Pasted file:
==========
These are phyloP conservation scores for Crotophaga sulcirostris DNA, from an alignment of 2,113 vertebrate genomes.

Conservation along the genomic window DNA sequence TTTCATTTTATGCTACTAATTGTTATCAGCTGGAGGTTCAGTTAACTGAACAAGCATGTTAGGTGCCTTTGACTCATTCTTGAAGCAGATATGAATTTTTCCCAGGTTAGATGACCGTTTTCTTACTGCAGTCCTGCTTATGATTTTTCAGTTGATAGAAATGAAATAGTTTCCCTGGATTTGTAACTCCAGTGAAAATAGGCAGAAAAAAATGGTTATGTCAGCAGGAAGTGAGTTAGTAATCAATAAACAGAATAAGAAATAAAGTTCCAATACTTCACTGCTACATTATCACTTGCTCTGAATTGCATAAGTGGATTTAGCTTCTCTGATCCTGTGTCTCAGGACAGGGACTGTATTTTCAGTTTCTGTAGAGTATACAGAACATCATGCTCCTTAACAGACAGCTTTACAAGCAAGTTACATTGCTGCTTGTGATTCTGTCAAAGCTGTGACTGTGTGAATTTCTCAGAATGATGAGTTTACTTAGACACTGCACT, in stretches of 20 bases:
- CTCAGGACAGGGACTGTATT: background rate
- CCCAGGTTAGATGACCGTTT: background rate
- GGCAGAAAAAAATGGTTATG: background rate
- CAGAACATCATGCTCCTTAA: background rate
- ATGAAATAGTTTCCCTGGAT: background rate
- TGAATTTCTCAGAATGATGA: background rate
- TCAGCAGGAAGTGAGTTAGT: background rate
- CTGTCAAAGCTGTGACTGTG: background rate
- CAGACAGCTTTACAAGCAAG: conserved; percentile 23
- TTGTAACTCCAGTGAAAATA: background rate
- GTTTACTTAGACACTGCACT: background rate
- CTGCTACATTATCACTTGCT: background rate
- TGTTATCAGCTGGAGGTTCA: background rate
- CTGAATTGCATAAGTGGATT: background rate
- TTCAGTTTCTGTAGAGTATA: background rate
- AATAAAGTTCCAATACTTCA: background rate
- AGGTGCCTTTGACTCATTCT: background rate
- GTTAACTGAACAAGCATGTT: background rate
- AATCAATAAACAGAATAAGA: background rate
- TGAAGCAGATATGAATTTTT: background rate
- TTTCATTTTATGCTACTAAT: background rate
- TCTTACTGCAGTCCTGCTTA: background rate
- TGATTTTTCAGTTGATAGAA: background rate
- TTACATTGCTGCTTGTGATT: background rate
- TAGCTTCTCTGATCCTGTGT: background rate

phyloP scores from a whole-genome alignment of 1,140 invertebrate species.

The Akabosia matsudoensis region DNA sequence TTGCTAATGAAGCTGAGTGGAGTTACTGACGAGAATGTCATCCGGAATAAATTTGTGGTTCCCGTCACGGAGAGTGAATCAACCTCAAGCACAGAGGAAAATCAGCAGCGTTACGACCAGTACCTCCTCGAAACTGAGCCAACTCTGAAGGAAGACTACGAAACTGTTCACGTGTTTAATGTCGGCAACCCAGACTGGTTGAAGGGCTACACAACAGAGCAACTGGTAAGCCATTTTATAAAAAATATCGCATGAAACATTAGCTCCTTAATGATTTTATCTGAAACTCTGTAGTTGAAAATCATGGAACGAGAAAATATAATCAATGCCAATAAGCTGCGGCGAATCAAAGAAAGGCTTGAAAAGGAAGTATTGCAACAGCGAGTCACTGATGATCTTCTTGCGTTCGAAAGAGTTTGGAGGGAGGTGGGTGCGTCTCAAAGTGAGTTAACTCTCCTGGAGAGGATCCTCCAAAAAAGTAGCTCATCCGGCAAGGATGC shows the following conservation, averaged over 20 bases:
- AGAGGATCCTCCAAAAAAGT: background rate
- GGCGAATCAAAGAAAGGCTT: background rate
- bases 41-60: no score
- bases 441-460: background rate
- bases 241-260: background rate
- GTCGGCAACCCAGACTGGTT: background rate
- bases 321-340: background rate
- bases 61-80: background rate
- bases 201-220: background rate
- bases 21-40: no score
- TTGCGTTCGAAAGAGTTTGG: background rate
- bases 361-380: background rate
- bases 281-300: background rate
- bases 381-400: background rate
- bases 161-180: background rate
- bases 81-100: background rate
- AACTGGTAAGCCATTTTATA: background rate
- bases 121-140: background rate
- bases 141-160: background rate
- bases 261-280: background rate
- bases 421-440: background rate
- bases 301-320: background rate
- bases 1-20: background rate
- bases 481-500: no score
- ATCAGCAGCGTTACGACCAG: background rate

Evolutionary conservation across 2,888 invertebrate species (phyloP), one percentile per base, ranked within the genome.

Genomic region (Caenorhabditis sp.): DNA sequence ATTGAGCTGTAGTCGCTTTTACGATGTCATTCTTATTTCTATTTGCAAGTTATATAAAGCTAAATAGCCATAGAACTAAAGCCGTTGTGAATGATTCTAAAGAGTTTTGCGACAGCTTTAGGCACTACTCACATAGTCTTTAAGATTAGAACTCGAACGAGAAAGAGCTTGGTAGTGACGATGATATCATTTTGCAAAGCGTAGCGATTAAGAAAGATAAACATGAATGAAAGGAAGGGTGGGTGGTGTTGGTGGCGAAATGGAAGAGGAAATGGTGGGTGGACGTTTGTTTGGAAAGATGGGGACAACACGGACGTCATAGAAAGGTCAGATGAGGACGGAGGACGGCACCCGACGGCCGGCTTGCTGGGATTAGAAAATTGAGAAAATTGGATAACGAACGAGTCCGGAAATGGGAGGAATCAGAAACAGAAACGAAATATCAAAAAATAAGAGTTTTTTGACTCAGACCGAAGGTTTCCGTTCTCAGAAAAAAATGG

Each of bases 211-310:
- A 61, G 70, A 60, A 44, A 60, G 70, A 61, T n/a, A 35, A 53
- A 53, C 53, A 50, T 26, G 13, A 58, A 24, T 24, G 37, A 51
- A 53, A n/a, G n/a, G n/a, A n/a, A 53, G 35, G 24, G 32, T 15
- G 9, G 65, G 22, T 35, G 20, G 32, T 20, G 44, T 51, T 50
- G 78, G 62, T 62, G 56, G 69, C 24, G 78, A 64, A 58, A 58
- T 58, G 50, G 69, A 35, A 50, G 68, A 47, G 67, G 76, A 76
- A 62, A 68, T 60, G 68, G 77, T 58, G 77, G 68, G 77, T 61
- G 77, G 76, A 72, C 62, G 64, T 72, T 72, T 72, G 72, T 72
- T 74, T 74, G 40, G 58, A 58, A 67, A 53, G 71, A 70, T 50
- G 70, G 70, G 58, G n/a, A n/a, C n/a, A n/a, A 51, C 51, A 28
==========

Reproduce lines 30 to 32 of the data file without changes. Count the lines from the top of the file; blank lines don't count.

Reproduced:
- AGAGGATCCTCCAAAAAAGT: background rate
- GGCGAATCAAAGAAAGGCTT: background rate
- bases 41-60: no score